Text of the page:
Give me a couple of days and I'll post what I had on subs: I found it hard to believe that there was only one SSN (City of Corpus Christi) left, and no boomers (missile boats). I had a few SSNs still active in LANTFLT and PACFLT, and missile boats as well, although what they'd target their missiles on is a question in 2000. Frank Frey had a Seawolf-class SSN attached to 5th FLT in Bahrain in a post on the old forum, and he had a USN force based out of Mombasa as part of the Lions of Twilight, but gave no details on composition, strength, etc.


PACFLT has four SSBNs and LANTFLT has three left. SSNs are more numerous in PACFLT: six. One based at Guam, four at Hilo, one at Bangor, WA (the Trident Sub Base) LANTFLT has only two SSNs (City of Corpus Christi is one). The Bangor SSN is USS Parche (SSN-683), the "special projects" boat. Her missions were classified before the war, and are still classified, with operations assigned her by the JCS at Colorado Springs.

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shrike6 02-23-2004, 08:31 AM Originally posted by Matt Wiser



Give me a couple of days and I'll post what I had on subs: I found it hard to believe that there was only one SSN (City of Corpus Christi) left, and no boomers (missile boats).


Personally, I've always looked at the Corpus Christi as the Battlestar Galactica, just because she's the only one known to survive doesn't mean there aren't a few Pegasus's lurking in other parts of the world.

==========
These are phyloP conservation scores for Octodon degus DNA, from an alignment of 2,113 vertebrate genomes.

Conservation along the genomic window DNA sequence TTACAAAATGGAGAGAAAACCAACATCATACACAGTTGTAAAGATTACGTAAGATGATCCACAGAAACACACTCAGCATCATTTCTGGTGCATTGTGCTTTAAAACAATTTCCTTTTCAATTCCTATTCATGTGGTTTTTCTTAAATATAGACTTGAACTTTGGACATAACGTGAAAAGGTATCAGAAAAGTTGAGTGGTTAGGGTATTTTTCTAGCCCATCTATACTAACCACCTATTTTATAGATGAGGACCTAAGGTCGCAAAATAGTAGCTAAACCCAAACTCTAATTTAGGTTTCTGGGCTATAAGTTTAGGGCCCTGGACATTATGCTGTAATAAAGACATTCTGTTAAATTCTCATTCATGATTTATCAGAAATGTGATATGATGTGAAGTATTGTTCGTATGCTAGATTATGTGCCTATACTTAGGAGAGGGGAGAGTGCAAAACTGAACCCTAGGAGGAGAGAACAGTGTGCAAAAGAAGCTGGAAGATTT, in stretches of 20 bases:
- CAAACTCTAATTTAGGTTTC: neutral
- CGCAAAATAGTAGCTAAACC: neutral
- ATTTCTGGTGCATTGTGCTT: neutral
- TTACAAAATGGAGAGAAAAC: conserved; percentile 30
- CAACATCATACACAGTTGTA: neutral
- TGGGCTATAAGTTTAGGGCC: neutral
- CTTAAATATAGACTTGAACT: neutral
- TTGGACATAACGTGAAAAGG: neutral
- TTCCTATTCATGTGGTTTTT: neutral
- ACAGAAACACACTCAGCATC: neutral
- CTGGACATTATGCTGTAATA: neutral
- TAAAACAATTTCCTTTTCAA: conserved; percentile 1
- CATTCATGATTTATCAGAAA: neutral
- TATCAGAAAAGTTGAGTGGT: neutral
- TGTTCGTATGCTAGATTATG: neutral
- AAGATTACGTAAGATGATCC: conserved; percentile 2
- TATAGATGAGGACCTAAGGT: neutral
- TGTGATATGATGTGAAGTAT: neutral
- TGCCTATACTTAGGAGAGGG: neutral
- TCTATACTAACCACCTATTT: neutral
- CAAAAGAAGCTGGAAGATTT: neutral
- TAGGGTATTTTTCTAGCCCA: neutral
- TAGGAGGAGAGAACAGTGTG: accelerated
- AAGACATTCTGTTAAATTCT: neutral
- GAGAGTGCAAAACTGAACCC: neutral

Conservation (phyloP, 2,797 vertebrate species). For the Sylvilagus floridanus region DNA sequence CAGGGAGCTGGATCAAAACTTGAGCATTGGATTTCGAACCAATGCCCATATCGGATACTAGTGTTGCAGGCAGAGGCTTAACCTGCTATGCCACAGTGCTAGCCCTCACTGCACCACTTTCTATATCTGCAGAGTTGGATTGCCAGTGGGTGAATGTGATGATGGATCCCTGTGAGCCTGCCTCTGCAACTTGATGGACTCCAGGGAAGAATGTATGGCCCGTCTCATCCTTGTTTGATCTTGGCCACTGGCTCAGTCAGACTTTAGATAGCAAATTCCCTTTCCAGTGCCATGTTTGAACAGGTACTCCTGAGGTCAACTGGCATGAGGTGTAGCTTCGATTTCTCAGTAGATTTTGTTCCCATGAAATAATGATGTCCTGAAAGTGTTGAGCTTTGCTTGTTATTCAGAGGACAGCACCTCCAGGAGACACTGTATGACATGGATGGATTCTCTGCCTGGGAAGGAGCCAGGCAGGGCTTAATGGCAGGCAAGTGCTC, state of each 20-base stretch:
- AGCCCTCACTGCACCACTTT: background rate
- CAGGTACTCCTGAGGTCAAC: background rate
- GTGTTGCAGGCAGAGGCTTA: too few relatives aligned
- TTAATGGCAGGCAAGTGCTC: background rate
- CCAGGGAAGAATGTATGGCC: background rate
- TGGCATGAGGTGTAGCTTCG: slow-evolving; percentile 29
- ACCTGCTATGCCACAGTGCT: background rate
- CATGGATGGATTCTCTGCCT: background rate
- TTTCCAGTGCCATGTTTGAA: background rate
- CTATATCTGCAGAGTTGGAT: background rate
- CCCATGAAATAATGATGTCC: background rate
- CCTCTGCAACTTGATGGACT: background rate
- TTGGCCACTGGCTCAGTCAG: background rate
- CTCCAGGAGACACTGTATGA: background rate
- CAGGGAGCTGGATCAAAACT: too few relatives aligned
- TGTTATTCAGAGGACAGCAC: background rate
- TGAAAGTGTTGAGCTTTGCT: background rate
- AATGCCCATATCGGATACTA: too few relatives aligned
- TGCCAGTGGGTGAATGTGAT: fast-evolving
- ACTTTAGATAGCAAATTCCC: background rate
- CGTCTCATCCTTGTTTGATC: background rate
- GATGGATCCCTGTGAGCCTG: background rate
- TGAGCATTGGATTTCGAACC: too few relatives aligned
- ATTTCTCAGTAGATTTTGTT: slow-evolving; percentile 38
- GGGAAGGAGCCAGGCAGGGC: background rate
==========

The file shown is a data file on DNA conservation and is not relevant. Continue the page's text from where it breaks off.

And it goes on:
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dawg180 02-23-2004, 10:28 AM I always thought there would be a heck of a lot more SSN's and SSBN's around- after all, they are the hardest to find. Surface vessels are easy to locate and pretty much have nowhere to hide when the nukes come. A good sub captain can be a sneaky bastard and keep from being found- he has a third dimension (to a degree) to use. Not to mention all US subs are nuclear powered and can stay submerged for 90 days (longer if they can stock more provisions for the crew)

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Matt Wiser 02-24-2004, 02:03 AM Here's the subs in both PACFLT and LANTFLT:


PACFLT


NS Guam:


USS Columbus (SSN-762). No shortage of Mk-48 torpedoes, but Harpoon SSMs and Tomahawks are in limited supply. Frequent patrols to China, North Korean, and Soviet Far East waters, with occasional patrols to SE Asia.


Hilo, HI:


USS La Jolla (SSN-701)

USS Houston (SSN-713)

USS Helena (SSN-725)

USS Topeka (SSN-754)


Torpedoes are still reasonably availiable; but Harpoons and Tomahawks are in short supply. Patrols to Alaska, Soviet Far East, China, and adjacent waters.


SubBase Bangor, WA:


USS Parche has already been mentioned. Milgov is still very secretive regarding her missions. A platoon from SEAL Team 1 is assigned to the boat.

The boomers belong to Submarine Squadron 17.


USS Florida (SSBN-728)

USS Alabama (SSBN-731)

USS Alaska (SSBN-732)

USS Nevada (SSBN-733)